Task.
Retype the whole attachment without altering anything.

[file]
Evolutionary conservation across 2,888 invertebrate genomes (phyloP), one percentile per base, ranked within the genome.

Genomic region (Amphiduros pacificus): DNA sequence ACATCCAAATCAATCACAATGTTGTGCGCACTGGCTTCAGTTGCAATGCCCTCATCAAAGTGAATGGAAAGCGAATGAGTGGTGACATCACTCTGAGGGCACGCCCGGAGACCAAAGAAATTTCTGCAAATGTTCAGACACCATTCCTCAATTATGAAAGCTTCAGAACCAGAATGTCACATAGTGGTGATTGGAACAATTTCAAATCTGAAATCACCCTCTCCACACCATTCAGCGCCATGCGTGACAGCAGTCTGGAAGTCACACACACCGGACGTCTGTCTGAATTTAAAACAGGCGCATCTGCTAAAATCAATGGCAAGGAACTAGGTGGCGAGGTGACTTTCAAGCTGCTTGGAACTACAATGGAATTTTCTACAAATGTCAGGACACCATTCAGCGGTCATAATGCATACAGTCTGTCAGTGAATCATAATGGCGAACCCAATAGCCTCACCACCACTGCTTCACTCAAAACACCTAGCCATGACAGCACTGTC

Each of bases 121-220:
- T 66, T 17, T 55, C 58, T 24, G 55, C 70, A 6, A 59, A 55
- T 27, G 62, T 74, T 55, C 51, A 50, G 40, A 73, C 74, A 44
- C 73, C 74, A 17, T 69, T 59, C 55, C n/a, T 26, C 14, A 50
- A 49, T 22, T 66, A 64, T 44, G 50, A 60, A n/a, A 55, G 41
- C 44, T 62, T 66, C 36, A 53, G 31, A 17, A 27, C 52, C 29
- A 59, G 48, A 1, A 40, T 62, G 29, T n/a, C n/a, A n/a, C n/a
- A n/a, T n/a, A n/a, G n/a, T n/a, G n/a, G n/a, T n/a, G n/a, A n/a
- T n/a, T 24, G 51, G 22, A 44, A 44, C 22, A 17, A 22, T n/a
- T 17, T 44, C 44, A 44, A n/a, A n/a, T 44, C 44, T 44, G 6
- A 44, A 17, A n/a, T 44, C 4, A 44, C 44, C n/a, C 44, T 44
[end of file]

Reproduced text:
Evolutionary conservation across 2,888 invertebrate genomes (phyloP), one percentile per base, ranked within the genome.

Genomic region (Amphiduros pacificus): DNA sequence ACATCCAAATCAATCACAATGTTGTGCGCACTGGCTTCAGTTGCAATGCCCTCATCAAAGTGAATGGAAAGCGAATGAGTGGTGACATCACTCTGAGGGCACGCCCGGAGACCAAAGAAATTTCTGCAAATGTTCAGACACCATTCCTCAATTATGAAAGCTTCAGAACCAGAATGTCACATAGTGGTGATTGGAACAATTTCAAATCTGAAATCACCCTCTCCACACCATTCAGCGCCATGCGTGACAGCAGTCTGGAAGTCACACACACCGGACGTCTGTCTGAATTTAAAACAGGCGCATCTGCTAAAATCAATGGCAAGGAACTAGGTGGCGAGGTGACTTTCAAGCTGCTTGGAACTACAATGGAATTTTCTACAAATGTCAGGACACCATTCAGCGGTCATAATGCATACAGTCTGTCAGTGAATCATAATGGCGAACCCAATAGCCTCACCACCACTGCTTCACTCAAAACACCTAGCCATGACAGCACTGTC

Each of bases 121-220:
- T 66, T 17, T 55, C 58, T 24, G 55, C 70, A 6, A 59, A 55
- T 27, G 62, T 74, T 55, C 51, A 50, G 40, A 73, C 74, A 44
- C 73, C 74, A 17, T 69, T 59, C 55, C n/a, T 26, C 14, A 50
- A 49, T 22, T 66, A 64, T 44, G 50, A 60, A n/a, A 55, G 41
- C 44, T 62, T 66, C 36, A 53, G 31, A 17, A 27, C 52, C 29
- A 59, G 48, A 1, A 40, T 62, G 29, T n/a, C n/a, A n/a, C n/a
- A n/a, T n/a, A n/a, G n/a, T n/a, G n/a, G n/a, T n/a, G n/a, A n/a
- T n/a, T 24, G 51, G 22, A 44, A 44, C 22, A 17, A 22, T n/a
- T 17, T 44, C 44, A 44, A n/a, A n/a, T 44, C 44, T 44, G 6
- A 44, A 17, A n/a, T 44, C 4, A 44, C 44, C n/a, C 44, T 44